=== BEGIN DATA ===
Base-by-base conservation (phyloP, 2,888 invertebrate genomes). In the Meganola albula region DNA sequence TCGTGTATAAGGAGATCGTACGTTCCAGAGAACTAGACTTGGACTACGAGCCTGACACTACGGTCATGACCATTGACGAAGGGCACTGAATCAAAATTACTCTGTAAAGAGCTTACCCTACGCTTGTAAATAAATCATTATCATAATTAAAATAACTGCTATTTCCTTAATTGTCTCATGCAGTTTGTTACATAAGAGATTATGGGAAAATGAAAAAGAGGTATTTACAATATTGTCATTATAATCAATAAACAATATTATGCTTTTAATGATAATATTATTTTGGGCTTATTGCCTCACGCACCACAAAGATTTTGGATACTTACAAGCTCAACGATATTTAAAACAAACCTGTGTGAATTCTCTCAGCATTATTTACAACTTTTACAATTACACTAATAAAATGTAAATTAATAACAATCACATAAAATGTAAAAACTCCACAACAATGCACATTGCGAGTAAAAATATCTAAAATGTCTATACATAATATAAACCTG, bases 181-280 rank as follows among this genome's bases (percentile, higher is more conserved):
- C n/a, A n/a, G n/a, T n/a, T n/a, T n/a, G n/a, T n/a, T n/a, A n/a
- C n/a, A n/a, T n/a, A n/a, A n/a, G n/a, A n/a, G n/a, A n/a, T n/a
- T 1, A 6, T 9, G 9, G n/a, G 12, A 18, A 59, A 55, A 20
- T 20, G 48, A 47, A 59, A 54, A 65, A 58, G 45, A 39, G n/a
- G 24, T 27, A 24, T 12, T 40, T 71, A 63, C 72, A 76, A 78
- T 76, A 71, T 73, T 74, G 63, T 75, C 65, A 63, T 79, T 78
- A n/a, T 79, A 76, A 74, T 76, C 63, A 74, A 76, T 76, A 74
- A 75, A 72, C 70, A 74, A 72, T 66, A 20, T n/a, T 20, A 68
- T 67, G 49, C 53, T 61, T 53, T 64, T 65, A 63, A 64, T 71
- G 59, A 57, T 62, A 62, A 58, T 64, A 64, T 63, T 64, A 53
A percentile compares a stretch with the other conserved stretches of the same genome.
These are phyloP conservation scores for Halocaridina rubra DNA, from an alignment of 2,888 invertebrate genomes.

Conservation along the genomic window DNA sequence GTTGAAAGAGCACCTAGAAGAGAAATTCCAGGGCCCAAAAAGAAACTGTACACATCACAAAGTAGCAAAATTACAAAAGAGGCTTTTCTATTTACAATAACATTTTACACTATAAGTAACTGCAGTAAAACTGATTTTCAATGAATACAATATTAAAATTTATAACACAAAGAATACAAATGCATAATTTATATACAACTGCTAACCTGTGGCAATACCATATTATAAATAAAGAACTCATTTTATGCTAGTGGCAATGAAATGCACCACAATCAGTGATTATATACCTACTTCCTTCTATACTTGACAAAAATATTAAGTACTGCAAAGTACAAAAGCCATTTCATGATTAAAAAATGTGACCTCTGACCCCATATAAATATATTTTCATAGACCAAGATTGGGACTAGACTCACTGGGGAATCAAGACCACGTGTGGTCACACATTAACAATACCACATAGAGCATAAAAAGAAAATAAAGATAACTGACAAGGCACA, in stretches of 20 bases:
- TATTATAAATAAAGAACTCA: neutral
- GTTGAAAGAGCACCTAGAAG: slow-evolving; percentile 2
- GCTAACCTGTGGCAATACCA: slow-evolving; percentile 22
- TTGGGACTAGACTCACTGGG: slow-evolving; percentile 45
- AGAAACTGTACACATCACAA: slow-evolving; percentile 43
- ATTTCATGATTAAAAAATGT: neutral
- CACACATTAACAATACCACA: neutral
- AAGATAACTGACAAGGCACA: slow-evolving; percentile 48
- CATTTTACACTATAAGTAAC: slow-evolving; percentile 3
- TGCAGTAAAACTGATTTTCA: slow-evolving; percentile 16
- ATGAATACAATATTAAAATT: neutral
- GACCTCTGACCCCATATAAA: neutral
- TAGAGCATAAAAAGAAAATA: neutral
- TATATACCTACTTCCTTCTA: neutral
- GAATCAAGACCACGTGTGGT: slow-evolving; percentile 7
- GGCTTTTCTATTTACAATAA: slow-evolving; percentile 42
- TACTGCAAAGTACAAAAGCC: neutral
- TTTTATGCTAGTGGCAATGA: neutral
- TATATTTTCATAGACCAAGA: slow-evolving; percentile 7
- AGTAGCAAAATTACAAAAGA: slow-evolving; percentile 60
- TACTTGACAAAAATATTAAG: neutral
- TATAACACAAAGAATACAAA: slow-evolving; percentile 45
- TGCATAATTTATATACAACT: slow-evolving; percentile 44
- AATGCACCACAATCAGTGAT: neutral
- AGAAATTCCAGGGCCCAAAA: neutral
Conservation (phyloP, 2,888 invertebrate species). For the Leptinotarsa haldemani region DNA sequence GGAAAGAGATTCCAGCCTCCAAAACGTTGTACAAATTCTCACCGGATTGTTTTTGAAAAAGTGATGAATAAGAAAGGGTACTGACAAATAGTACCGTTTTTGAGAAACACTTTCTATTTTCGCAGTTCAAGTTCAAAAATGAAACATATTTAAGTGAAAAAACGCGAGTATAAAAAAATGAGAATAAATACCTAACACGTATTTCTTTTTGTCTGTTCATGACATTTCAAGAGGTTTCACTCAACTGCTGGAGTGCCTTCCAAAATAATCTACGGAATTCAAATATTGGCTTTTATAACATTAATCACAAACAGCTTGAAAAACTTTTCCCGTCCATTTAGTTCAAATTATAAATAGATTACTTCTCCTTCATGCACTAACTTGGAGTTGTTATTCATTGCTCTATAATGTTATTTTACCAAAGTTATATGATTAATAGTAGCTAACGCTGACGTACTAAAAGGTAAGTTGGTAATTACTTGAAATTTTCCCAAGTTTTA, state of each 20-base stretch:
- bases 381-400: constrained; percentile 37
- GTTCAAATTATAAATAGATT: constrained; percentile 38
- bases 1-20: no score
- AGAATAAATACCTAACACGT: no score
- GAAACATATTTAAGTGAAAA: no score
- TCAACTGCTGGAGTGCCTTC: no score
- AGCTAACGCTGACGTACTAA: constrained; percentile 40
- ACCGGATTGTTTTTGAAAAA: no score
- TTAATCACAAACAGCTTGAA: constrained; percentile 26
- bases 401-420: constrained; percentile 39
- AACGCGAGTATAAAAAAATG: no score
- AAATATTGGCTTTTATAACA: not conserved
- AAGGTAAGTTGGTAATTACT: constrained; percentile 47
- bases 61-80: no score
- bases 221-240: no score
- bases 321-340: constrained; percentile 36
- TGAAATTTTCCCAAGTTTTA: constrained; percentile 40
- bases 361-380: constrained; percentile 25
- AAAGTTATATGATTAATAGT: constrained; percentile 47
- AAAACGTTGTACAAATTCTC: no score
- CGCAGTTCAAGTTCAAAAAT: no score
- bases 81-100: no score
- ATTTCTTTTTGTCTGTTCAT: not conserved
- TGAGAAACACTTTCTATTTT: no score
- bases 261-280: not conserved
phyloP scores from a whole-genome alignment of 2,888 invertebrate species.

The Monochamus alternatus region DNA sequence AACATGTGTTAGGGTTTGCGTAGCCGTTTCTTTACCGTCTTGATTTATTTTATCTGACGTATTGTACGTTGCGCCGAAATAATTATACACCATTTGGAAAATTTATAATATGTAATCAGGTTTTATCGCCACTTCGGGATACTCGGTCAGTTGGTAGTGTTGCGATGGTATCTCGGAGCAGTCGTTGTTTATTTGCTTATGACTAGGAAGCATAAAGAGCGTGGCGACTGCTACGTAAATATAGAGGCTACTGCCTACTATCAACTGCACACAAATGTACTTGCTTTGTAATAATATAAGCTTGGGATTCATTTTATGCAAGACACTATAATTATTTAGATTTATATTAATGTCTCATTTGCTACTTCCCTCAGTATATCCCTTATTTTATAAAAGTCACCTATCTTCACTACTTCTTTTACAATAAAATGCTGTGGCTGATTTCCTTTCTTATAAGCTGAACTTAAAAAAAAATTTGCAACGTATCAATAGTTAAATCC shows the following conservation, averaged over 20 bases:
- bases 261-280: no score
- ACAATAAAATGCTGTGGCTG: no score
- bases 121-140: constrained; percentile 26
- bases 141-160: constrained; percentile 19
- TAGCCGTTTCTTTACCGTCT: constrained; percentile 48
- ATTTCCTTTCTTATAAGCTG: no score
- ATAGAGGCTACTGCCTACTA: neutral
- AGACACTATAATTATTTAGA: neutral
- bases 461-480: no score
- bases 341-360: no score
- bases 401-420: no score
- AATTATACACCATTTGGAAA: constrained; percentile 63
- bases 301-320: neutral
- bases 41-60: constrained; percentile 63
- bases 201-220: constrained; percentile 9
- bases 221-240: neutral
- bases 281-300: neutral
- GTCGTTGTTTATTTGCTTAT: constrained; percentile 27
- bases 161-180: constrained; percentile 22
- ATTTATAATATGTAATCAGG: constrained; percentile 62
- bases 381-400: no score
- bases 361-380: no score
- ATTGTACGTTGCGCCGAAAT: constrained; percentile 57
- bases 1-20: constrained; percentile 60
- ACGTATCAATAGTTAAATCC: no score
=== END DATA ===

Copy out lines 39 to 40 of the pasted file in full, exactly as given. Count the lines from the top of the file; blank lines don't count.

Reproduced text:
- AGAAATTCCAGGGCCCAAAA: neutral
Conservation (phyloP, 2,888 invertebrate species). For the Leptinotarsa haldemani region DNA sequence GGAAAGAGATTCCAGCCTCCAAAACGTTGTACAAATTCTCACCGGATTGTTTTTGAAAAAGTGATGAATAAGAAAGGGTACTGACAAATAGTACCGTTTTTGAGAAACACTTTCTATTTTCGCAGTTCAAGTTCAAAAATGAAACATATTTAAGTGAAAAAACGCGAGTATAAAAAAATGAGAATAAATACCTAACACGTATTTCTTTTTGTCTGTTCATGACATTTCAAGAGGTTTCACTCAACTGCTGGAGTGCCTTCCAAAATAATCTACGGAATTCAAATATTGGCTTTTATAACATTAATCACAAACAGCTTGAAAAACTTTTCCCGTCCATTTAGTTCAAATTATAAATAGATTACTTCTCCTTCATGCACTAACTTGGAGTTGTTATTCATTGCTCTATAATGTTATTTTACCAAAGTTATATGATTAATAGTAGCTAACGCTGACGTACTAAAAGGTAAGTTGGTAATTACTTGAAATTTTCCCAAGTTTTA, state of each 20-base stretch: